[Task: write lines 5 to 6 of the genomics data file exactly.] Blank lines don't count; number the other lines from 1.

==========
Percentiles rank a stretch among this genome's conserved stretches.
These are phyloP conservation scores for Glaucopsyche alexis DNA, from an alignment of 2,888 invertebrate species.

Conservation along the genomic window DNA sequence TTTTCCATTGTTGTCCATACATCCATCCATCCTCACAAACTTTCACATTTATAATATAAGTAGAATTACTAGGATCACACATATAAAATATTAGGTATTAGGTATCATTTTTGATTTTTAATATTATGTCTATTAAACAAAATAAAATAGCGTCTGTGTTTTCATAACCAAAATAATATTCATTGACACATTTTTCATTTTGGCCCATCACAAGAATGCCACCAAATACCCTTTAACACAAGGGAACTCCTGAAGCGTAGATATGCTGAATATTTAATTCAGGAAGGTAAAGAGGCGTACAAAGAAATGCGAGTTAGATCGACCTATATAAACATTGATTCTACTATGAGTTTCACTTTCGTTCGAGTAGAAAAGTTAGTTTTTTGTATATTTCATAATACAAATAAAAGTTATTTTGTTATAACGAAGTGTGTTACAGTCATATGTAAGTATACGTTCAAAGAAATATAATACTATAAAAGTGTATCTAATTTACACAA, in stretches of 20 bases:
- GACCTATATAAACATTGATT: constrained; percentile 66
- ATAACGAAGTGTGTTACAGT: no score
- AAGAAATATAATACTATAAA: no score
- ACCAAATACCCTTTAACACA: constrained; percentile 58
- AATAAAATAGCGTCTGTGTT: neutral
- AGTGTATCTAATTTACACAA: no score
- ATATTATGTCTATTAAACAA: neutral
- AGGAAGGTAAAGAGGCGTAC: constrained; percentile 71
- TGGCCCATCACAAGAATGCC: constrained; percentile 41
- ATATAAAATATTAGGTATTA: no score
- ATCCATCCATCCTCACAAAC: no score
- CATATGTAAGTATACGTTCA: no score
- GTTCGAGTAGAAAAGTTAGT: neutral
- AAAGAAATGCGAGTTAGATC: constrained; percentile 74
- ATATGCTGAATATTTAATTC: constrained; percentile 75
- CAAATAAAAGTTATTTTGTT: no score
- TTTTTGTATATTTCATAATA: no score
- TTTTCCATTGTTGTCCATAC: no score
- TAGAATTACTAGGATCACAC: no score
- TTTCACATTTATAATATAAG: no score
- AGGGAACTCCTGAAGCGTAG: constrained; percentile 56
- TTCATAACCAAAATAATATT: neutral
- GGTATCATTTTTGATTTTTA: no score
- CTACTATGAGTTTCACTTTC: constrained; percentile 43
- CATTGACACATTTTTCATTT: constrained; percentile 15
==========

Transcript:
- ATAACGAAGTGTGTTACAGT: no score
- AAGAAATATAATACTATAAA: no score